Erica is a long-time contributor to Mashable, a contributor to Forbes and her writing has also appeared in Entrepreneur, CNN, Huffington Post and USA Today. Erica also teaches the Udemt Startup PR course, which is also featured TechCrunch’s Crunch U. Needless to say, Erica knows a thing or two about startup journalism, and how to help startups get their story in the press. But she’s also the first to admit that she learns new storytelling tactics each day.
On this episode of the PR Tips For Startups Podcast we speak with Erica about the human aspects of the startup public relations process, as well as innovative public relations tactics to tell your story to the world.
PR tactics for first-time entrepreneurs
Startups don’t have big marketing budgets, strong SEO footprints or name recognition, Erica says. But startup founders have “newness” and passion, which can do a lot of the heavy lifting when it comes to speaking with reporters. “Be as human as possible,” says Erica. When you’re in your early days it just you and a small team eating and breathing your cause. This passion and commitment is infectious.
How to select the right journalists to pitch
Erica suggests making a daily ritual of reading your favorite technology, entrepreneurship and startup publications. This way you get a feel for the style of coverage of each, as well as the particular interests of the journalist most likely to write about your company. Erica also says that you should pay attention to the way your favorite reporters write the headlines to their stories.
Your pitch to your favorite reporter should mimic the style of headline they’re likely to write, and, if possible, the subject of your pitch should mirror the headline of the story you’d like the reporter to publish about you.
How to effectively pitch your startup to reporters
Make your story pitches visual and visceral. “People don’t just want to consume empty words,” Erica says. Startup journalism is generally very cut and dry. It doesn’t have to be. What does your startup do? How many users does your startup have? How much money has the startup raised? From whom? Just the facts.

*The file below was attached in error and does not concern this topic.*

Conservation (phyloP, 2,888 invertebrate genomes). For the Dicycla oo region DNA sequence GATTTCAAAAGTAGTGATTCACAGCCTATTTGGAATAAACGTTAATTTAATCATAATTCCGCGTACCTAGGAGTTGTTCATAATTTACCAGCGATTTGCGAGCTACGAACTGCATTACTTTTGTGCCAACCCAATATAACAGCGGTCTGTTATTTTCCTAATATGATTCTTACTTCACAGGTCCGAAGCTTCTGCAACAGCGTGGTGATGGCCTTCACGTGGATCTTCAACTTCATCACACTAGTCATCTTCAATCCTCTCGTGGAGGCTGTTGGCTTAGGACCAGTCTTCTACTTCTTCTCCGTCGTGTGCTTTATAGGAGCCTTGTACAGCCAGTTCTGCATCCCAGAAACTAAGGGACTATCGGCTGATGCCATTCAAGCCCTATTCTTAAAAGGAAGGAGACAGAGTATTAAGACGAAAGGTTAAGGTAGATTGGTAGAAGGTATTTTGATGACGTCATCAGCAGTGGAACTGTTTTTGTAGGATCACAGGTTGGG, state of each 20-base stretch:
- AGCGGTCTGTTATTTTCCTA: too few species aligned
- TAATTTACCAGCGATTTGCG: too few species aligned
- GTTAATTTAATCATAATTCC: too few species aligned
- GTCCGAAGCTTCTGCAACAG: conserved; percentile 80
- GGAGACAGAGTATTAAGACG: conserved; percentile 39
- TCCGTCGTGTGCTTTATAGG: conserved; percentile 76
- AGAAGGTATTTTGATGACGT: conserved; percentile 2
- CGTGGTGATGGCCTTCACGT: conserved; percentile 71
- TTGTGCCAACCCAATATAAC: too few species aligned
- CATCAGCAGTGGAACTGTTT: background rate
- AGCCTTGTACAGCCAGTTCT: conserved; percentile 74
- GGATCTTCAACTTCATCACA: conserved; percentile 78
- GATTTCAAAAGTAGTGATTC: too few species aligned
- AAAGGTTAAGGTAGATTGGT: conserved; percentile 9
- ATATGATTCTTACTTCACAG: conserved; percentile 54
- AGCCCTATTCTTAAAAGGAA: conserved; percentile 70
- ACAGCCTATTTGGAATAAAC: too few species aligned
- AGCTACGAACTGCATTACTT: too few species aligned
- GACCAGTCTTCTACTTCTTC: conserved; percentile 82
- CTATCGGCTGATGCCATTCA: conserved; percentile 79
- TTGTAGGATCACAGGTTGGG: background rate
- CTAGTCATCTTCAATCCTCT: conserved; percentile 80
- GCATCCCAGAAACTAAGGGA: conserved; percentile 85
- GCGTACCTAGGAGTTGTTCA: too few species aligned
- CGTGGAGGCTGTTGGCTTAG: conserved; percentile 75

Erica commends the writers at Bits, the technology blog of The New York Times, who write startup stories with color and verve, taking something that is ostensibly a collection of 1′s and 0′s and really bringing it to life. Pitch your startup story with images, customer case studies, and anything that makes your business relatable to the audience. Remember to be human. Focus on the impact you create for other humans. Journalists are humans, too.
Other startup marketing techniques
Pitching stories to journalists is only one of many ways to get your message out there. Telling your story with white papers and customer case studies, and leveraging proprietary user data are great ways to humanize your business and capture journalists’ attention. Journalists love data. In-person events and meetups are a great way to connect with your hardcore fans, and to create a noteworthy occasion that may attract members of the press, Erica says. She also recommends that you think about webinars as a platform to communicate your message to the public.
Startups with great PR
HotelTonight is an iPhone app that allows last-minute travelers to book deeply-discounted stays at boutique hotels in a growing number cities. HotelTonight gets love from the technology press, travel industry press, and the company gets high marks for its use of social media. As a startup your story has many angles you can exploit to speak to journalists who cover
Also mentioned in this interview:
Vayable CEO Jamie Wong
Contently CEO Shane Snow
You can reach Erica @EricaSwallow on Twitter, and EricaSwallow [at] gmail [dot] com